Have you ever noticed how hard it is to buy hot pink fabric in adult prints? Particularly if you hate cotton jersey like I do. So after I gave away my only hot pink dress at a clothing swap this spring, I suddenly decided I NEED MORE PINK! Luckily Jamie offered to drive me to a Fabricland last weekend, and boom! I have two new pink dresses.
Hello stripes!!!! I bought just a metre of this stiff textured poly knit, thinking I would make a boxy top… but I got it home and realised I had just enough for a shift dress. Sometimes being short is handy!
The fabric has very little stretch, so I dug out the Cashmerette Montrose top which I’ve muslined but never made. It’s perfect for this fabric, because it definitely needs that bust dart to hang properly. I kinda fudged the back on the fly to eliminate a yoke and gathers. The armscye was a bit low (which is normal for a pattern designed to have sleeves) so I took the shoulder seam in 1″. I used scrap knit bindings at the neck and armscye, and voila! A bold strong dress that I adore!
Can we talk a minute about perfectionism? Friday Pattern Company said in an Instagram story recently that she thinks the quest for perfection stops us from just sewing, and that it’s particularly unhelpful for newer sewists who might think that everyone else is perfect every time and they are a failure if they aren’t too! This dress is not perfect and it still makes me REALLY happy. The stripes mostly match, the bindings sit a bit funny, and I could definitely take it in an inch. But none of that matters because this dress is all about the fabric and the way it makes me feel!
On to the next!
This dress is happiness incarnate. I don’t even like the print itself all that much (olive, lilac and hot pink?) but it was the only pink knit in stock at Fabricland. The whole thing as a package is great though, and I was so happy the whole day I wore this!
The dress itself is based on the Groove dress pattern, which I freehand cut to have some grown-on cap sleeves. I had just two metres of this fabric and was determined to have a ruffle hem, so I cut the dress part out of 1m and made the largest circle (aka. a donut shape) out of the remaining metre! If you are a smaller size than me this may not seem impressive, but trust me, I had barely any scraps at the end of both dresses!
(Shall I be more specific? To make the ruffle I measured the bottom hem of the dress, and googled a formula to figure out the radius of the circle I needed. I folded the fabric in quarters and used a ruler to mark a circle with a radius of 11″ as needed. I had made the dress 9″ shorter, so I made my ruffle 9″ deep. After I cut I realised that I’d rounded up the radius and forgotten seam allowance, so my ruffle was a bit long. I sewed it on without pinning and trimmed off the extra. The sleeves I free-hand cut as you can see below!)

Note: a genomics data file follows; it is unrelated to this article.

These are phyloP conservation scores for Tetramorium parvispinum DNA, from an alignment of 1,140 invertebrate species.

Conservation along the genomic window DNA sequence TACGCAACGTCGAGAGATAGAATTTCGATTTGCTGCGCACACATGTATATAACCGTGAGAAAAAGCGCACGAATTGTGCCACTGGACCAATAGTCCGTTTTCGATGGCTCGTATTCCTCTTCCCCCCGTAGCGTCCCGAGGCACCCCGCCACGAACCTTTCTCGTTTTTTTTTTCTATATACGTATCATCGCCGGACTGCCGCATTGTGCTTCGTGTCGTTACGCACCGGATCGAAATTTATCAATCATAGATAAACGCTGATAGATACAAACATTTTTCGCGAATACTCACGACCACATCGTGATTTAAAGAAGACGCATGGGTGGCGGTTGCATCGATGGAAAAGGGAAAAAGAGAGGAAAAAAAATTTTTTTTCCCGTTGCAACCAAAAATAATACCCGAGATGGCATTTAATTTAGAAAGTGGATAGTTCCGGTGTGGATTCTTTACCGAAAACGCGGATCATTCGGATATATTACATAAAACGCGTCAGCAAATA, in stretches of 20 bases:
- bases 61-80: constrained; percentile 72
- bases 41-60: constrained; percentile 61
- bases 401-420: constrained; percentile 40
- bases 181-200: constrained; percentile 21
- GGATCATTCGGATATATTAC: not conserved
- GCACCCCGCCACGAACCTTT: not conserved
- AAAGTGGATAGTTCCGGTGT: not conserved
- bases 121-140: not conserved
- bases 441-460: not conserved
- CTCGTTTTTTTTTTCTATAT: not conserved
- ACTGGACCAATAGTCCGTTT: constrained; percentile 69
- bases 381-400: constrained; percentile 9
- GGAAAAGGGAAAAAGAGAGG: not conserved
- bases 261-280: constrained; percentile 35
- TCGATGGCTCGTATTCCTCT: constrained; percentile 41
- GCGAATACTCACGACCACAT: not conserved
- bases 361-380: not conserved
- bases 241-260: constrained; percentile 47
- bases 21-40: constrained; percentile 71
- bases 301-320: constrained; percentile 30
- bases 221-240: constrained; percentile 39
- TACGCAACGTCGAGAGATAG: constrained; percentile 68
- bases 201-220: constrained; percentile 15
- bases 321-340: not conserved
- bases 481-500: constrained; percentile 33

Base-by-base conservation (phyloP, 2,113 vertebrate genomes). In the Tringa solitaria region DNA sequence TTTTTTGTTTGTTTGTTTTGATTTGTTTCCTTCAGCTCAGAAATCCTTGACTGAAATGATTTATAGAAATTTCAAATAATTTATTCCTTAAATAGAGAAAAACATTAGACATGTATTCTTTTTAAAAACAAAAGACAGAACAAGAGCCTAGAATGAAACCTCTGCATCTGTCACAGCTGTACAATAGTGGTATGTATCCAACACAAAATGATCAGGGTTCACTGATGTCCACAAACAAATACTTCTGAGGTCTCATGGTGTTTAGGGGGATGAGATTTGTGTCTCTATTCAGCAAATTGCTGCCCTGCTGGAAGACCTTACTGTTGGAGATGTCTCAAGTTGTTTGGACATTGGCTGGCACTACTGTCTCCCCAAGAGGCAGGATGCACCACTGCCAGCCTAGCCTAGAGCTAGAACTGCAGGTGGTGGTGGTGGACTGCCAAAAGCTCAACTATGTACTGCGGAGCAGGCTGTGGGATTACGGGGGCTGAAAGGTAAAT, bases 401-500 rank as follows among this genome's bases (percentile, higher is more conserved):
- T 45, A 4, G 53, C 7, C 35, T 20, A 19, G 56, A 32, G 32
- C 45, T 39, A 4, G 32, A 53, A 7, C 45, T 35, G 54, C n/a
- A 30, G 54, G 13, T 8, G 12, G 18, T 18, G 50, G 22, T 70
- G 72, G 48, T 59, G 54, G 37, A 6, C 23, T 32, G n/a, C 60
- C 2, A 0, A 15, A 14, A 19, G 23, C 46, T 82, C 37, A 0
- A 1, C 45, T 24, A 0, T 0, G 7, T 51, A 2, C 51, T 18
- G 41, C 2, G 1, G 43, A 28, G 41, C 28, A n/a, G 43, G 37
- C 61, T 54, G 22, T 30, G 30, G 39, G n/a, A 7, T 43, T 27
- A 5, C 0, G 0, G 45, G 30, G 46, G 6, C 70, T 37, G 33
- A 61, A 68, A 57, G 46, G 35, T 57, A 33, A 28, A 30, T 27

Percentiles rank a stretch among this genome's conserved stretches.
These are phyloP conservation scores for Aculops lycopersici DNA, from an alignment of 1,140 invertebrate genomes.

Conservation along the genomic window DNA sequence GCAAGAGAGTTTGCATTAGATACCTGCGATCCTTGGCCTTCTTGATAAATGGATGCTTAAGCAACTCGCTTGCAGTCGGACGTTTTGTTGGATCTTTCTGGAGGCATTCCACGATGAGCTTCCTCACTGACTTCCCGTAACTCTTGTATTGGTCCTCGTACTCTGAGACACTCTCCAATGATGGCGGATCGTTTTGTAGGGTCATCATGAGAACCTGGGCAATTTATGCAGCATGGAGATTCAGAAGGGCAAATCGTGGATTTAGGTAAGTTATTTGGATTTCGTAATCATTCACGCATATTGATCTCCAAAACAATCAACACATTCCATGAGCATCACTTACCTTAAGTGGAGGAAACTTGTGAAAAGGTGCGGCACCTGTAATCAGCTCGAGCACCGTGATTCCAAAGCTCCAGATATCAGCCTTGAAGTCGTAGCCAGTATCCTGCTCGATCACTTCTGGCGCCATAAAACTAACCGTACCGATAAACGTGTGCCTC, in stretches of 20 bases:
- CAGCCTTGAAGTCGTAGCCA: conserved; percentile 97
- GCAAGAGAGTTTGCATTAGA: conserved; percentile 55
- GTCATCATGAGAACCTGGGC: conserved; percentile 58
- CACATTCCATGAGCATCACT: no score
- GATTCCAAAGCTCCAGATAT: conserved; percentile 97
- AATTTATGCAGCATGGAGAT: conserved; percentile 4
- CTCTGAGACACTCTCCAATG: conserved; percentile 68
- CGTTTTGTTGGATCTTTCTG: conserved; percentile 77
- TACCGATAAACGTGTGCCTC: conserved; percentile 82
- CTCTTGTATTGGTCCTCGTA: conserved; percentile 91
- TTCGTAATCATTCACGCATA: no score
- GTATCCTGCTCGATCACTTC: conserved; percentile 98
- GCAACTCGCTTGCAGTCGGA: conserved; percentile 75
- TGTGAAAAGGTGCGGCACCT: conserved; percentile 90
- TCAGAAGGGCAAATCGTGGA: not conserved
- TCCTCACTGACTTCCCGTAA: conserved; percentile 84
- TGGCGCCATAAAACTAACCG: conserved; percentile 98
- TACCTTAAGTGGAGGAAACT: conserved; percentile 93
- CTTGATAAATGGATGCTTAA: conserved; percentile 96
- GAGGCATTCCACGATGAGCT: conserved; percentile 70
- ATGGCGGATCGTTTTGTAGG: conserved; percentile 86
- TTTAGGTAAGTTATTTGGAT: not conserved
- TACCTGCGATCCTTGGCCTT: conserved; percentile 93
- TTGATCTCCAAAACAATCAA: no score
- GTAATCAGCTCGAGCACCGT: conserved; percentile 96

The neckline and arms I finished with bands… and because I was low on fabric, I ended up cutting the neckband in particular a bit too short! That’s what gives the slight gathered effect… which someone admired when I posted this dress in my MMMay round-up, so who am I to argue? 😉
I go through phases loving tent dresses and preferring some wait definition, and right now I’m Team Belt. I made this twisted belt by cutting a 6″x60″ long stripe across the width of the fabric and seaming it along the long edge. Then I tried it on, twisting the edges once at centre front and folding them back on themselves. Finally, I stitched the ends down. (This is why I don’t write tutorials! So many words, so little clarity. Basically, if you hook your two forefingers together, that’s what the belt looks like.) I tend to get annoyed by bow belts and hanging ties, so I like how clean this is.
Here’s what I love about sewing: I bought three metres of fabric and just a few days later I had two unique dresses that I love to wear!
Now, can I ask a question? There’s been discussion on disclosure online, and it’s making me wonder just what you’d like to know from me. Does it influence your feelings about this post if I tell you that I received the Montrose for free from Cashmerette last year?
I didn’t test it, but Jenny often offers her patterns on release to her testing pool. I *always* tell you when I pattern test, and often the second time I make a tester pattern too, but once I’ve had a pattern a year I just forget where it came from! If you read my blog often them you know I’ve got half a wardrobe of Cashmerette AND you won’t be surprised that I chose not to test the woven blouse pattern. In this case, because it’s the first time I sewn it, I do think it’s important to tell you that I got the pattern for free, which is why I’m mentioning it!
I’ve always figured that if you follow me then you trust me, and if you don’t trust me then don’t be influenced me… but I’d also like to be as open as you’d like me to be, within the limits of my own time and energy! For example, I’m not going to tag every item in MMMay which is sewn with a pattern/fabric that is payment in kind for testing or creating content for someone else’s blog. I do try to mention it clearly the first time something like that appears here though. Nothing here is sponsored, and I make zero money on anything I do online. I’m confident I’m well within the laws for disclosure here in Canada, so what I’m really asking for is your opinion as part of my community!
Thoughts on pink, ruffles, or stripes? Thoughts on transparency? I can’t wait to hear what you think!